With the weekly record store report (which just celebrated its second birthday a couple of weeks ago), as well as periodic playlists which attack and expand upon a particular theme, I write an awful lot about music on this website. And yet I fret, often, that I don’t write enough: because I expend far more time and energy putting them together and pondering the status and significance of each included entry than the task ever originally required, the playlists — though I am uniformly proud of each and every one of them, and though I have come to love the sense of accomplishment that pulses through my brain and body whenever I’ve finished the latest one — have regrettably become few and far between (and yes, A, Madonna part deux is in utero!); and by dint of their very nature as summaries of the week in question, the record store reports are often no more than cursory exposition, a crude rundown of who, what, when, where, and why. I sometimes feel — and sometimes, still, quite strongly — that the music I adore deserves better than that. Deserves better than me.


As of this exact moment, 40,209 tunes populate my iTunes library.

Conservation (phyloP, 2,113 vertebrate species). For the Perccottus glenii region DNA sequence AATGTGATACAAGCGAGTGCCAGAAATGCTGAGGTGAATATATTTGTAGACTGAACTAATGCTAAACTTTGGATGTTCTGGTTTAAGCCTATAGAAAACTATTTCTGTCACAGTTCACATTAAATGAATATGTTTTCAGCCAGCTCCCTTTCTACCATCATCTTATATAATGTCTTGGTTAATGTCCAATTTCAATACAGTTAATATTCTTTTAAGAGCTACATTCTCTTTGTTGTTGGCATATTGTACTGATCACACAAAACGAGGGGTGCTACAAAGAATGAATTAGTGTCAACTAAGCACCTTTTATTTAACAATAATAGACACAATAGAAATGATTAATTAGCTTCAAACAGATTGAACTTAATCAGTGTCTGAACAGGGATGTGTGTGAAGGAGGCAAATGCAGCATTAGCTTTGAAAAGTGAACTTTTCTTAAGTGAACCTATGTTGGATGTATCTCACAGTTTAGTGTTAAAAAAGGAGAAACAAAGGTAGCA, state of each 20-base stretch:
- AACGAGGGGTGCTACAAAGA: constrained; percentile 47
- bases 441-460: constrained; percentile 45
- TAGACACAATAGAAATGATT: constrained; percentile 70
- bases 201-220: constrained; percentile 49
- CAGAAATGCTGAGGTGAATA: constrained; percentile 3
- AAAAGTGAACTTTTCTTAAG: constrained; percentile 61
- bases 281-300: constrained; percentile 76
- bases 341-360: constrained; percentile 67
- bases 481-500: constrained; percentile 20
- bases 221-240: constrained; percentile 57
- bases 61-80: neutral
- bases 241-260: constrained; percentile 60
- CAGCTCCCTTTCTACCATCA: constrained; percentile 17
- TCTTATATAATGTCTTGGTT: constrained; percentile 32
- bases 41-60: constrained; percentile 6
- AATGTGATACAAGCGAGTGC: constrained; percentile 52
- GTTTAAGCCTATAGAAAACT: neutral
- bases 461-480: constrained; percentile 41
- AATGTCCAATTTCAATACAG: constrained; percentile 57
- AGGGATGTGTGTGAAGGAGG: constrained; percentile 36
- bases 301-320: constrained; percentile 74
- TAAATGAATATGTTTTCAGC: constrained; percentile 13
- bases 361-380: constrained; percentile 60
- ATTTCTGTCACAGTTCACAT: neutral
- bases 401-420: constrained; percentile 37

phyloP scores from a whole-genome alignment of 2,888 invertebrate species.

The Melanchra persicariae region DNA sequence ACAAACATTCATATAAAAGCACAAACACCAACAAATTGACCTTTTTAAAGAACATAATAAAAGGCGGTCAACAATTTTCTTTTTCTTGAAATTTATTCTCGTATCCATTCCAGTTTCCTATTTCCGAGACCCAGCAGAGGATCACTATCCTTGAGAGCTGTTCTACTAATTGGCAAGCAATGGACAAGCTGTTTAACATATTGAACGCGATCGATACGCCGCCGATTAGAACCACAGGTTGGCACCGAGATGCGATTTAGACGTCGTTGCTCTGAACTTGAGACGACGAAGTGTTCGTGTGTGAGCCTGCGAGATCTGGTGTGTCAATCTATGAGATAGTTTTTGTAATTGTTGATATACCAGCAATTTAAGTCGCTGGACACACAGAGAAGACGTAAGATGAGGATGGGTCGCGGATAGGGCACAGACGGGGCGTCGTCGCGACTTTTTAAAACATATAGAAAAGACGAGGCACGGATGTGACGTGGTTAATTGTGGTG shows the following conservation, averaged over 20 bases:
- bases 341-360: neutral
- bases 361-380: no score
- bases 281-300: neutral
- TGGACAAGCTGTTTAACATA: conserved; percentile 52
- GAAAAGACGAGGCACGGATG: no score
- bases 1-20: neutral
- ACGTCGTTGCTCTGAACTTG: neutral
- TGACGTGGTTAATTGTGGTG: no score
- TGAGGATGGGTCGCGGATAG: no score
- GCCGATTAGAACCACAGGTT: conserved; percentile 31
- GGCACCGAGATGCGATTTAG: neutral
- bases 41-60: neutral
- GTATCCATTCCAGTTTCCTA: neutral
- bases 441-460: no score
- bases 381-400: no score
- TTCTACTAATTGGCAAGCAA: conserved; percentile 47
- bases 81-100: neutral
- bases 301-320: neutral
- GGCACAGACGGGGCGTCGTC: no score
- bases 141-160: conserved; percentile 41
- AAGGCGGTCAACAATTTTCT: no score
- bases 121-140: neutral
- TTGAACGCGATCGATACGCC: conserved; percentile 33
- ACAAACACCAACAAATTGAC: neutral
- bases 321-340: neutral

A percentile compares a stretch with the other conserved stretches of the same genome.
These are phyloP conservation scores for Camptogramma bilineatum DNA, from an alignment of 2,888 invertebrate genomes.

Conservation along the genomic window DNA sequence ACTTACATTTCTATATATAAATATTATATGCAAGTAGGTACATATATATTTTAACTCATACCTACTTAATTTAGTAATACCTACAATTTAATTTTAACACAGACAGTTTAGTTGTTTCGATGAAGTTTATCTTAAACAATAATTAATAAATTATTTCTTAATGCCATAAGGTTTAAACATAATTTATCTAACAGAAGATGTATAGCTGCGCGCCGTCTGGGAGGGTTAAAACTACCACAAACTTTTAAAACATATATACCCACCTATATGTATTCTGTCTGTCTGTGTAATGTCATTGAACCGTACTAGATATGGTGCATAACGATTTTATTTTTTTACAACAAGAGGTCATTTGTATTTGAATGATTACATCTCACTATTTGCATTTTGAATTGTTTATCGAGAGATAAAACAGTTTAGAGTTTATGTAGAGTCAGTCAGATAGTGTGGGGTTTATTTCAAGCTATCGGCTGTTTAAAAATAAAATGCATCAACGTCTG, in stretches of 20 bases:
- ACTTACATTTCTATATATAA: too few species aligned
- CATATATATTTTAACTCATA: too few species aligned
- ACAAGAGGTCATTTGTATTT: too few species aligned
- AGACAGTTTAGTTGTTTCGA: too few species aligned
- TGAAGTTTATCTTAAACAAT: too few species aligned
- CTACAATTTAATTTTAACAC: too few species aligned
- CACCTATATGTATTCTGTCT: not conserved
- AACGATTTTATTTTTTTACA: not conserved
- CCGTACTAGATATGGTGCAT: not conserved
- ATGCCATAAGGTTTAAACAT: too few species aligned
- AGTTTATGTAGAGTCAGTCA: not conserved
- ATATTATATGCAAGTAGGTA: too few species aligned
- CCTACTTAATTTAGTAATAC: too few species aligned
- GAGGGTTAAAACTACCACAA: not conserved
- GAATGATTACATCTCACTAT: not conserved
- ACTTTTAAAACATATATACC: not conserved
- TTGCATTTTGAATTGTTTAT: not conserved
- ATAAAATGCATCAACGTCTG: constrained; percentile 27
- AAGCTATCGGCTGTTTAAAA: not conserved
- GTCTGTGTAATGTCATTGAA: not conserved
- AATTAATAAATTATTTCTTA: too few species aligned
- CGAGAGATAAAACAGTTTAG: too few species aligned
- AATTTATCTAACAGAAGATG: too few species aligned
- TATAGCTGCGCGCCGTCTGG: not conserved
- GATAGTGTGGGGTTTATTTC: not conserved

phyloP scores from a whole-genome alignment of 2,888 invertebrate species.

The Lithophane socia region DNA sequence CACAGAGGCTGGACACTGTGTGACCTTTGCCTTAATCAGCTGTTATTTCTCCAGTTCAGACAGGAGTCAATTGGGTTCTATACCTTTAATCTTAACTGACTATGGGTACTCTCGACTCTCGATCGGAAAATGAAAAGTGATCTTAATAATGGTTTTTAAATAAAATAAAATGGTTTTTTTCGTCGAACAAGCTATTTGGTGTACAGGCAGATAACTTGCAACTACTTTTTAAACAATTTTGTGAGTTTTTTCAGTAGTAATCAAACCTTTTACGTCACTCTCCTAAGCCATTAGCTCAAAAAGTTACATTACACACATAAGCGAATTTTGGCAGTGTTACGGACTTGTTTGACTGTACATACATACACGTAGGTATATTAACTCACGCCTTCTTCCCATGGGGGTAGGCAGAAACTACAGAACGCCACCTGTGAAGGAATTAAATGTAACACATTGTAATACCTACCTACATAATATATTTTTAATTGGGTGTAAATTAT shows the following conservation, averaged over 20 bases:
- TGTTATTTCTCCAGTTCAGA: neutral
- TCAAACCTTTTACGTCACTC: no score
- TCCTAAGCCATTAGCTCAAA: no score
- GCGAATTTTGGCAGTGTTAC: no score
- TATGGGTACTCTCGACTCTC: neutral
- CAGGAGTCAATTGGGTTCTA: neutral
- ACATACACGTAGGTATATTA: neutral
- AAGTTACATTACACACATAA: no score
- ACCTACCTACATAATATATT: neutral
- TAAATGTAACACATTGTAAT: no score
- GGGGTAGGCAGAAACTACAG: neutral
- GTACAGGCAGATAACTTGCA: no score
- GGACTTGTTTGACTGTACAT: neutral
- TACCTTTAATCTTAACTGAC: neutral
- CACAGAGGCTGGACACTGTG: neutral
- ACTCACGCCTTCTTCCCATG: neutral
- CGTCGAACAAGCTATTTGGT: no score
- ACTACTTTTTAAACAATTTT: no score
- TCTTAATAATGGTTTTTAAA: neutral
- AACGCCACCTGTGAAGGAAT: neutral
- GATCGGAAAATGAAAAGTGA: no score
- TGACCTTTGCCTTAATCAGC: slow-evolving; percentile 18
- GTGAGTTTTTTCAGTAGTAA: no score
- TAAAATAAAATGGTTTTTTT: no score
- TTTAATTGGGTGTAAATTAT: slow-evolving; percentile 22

(The latest additions: an Amazon-exclusive acoustic version of Alpha Rev’s dynamite “New Morning” and the brand new records from Stars, Hanson, and Tokyo Police Club.) The info with which iTunes provides me — again, I’ve not independently verified this, choosing simply to take the machine’s word for it on this matter — indicates that I could press play right this second and not hear a repeat song for one hundred nineteen and one-half days. And I never fail to be fascinated by the fact that, whenever I’m in the midst of an iPod shuffle, I will invariably stumble across a song that I haven’t heard in six months, or that I haven’t even thought about in three years, and I will almost always tell myself, “You should write about this before the moment passes.” (And, invariably — sadly, even — the moment does indeed pass before pen ever gets within a seven mile radius of paper.)